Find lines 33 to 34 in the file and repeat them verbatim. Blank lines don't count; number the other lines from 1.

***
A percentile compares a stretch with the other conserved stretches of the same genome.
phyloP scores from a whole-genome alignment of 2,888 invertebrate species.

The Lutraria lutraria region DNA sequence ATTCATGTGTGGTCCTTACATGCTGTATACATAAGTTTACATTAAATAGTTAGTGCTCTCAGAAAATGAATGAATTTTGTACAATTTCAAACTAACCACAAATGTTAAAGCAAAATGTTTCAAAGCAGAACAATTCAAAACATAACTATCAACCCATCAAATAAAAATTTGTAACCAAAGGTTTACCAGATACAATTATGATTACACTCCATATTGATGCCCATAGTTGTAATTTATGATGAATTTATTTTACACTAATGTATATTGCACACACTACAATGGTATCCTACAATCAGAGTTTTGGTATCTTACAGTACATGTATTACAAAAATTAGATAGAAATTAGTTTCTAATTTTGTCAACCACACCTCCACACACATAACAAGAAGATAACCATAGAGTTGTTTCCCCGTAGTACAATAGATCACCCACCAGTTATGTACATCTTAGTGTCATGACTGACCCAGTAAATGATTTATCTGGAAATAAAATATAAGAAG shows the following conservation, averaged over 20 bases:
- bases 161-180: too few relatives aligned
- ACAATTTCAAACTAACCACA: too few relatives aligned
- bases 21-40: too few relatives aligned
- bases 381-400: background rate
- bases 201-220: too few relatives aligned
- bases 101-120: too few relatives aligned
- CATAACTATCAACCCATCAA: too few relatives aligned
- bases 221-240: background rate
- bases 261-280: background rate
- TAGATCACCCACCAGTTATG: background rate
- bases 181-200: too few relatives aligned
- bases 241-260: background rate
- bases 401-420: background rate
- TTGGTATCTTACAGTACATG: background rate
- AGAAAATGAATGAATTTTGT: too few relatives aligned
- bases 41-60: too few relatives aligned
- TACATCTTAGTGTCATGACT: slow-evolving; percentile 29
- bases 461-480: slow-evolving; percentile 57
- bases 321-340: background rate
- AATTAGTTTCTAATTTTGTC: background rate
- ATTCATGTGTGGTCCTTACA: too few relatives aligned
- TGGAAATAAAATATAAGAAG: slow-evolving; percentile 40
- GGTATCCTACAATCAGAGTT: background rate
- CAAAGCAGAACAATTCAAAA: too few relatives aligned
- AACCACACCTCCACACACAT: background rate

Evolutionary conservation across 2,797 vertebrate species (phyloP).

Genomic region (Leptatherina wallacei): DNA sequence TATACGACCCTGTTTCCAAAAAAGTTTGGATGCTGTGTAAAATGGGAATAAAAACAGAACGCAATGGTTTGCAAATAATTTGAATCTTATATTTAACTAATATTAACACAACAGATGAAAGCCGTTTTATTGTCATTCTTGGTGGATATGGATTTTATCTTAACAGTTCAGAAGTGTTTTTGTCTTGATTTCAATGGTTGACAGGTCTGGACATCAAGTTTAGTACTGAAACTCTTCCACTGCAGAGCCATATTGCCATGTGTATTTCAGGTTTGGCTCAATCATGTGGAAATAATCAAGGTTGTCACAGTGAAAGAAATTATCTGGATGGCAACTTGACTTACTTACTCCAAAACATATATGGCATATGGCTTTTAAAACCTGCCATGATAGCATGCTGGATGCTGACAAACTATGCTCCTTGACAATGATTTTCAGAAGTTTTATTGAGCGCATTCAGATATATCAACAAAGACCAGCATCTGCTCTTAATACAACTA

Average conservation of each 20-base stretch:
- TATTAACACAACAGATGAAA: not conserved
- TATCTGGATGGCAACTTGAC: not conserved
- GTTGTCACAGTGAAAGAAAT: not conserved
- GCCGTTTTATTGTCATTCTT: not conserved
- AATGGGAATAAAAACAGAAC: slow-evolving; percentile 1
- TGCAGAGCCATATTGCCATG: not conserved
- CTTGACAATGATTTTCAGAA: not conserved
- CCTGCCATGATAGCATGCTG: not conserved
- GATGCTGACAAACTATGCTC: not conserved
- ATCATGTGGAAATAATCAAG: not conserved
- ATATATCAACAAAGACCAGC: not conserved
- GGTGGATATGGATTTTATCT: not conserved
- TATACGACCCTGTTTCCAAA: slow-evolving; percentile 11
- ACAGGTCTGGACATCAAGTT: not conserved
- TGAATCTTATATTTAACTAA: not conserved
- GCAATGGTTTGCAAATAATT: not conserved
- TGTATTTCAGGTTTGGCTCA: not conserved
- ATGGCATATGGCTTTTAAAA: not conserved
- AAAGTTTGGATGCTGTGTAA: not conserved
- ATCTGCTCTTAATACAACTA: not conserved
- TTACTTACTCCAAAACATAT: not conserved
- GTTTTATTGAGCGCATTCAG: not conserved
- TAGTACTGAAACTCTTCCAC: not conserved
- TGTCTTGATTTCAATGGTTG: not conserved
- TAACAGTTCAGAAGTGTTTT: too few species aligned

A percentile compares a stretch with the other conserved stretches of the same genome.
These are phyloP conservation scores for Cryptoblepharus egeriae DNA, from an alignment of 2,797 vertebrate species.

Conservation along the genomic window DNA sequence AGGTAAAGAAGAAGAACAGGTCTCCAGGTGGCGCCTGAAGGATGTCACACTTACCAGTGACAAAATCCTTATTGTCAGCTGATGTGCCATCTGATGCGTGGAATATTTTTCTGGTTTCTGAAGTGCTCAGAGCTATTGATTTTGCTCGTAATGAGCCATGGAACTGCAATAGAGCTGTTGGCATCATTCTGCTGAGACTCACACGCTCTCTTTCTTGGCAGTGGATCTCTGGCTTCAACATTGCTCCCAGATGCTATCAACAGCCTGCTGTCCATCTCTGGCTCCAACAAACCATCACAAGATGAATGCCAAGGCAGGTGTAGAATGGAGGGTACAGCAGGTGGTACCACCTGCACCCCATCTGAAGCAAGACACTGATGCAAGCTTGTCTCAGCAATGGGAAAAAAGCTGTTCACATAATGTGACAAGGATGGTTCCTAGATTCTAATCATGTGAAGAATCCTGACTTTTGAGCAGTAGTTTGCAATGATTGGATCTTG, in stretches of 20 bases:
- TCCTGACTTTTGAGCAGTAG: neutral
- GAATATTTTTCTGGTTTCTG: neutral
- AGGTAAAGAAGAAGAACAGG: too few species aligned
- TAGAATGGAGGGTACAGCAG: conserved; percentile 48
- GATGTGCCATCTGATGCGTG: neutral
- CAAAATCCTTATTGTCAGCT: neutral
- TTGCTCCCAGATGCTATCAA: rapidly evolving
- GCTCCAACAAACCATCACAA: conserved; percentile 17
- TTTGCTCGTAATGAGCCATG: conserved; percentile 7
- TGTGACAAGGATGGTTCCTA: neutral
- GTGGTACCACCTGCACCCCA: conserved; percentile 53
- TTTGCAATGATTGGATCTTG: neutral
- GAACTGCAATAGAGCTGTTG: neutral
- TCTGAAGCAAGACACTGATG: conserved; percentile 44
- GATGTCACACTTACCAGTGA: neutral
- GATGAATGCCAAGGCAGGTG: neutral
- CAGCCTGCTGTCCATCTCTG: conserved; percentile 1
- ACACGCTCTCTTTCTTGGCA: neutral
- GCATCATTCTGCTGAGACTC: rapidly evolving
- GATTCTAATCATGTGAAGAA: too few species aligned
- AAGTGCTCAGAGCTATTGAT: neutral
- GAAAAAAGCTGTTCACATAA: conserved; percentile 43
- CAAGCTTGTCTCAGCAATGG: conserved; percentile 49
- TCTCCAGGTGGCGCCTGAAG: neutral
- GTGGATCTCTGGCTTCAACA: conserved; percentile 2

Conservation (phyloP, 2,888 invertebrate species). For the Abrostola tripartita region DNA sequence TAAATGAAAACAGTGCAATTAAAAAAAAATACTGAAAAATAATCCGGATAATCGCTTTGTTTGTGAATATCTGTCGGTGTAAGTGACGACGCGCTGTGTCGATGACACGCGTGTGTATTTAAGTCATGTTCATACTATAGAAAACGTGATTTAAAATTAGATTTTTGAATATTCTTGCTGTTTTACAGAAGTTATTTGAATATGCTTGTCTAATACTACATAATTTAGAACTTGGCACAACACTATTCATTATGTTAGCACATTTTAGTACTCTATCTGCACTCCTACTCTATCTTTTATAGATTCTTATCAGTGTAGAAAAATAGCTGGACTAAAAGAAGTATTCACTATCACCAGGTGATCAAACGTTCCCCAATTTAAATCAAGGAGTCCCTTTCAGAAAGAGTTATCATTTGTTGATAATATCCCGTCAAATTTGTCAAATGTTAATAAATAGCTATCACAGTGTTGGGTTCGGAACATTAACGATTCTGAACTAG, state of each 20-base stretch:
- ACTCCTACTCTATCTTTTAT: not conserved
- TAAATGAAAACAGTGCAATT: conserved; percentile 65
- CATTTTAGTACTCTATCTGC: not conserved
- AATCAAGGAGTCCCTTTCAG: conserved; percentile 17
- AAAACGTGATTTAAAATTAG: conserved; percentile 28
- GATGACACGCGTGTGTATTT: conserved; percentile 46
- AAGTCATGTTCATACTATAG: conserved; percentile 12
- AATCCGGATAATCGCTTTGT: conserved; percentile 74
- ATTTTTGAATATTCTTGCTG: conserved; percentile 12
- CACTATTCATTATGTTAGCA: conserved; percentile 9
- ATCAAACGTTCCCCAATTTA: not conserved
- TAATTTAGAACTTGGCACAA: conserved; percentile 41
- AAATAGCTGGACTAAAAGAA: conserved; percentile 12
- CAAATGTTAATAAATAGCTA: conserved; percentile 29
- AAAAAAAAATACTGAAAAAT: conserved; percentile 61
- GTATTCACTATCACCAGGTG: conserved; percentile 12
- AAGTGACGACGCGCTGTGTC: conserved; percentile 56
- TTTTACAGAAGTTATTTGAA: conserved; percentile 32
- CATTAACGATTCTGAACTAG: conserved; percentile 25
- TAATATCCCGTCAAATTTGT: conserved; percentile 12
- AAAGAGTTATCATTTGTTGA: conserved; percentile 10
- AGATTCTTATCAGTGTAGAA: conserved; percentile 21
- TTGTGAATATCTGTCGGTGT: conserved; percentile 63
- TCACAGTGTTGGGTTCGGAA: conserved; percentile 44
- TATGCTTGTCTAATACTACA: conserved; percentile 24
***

- TATCTGGATGGCAACTTGAC: not conserved
- GTTGTCACAGTGAAAGAAAT: not conserved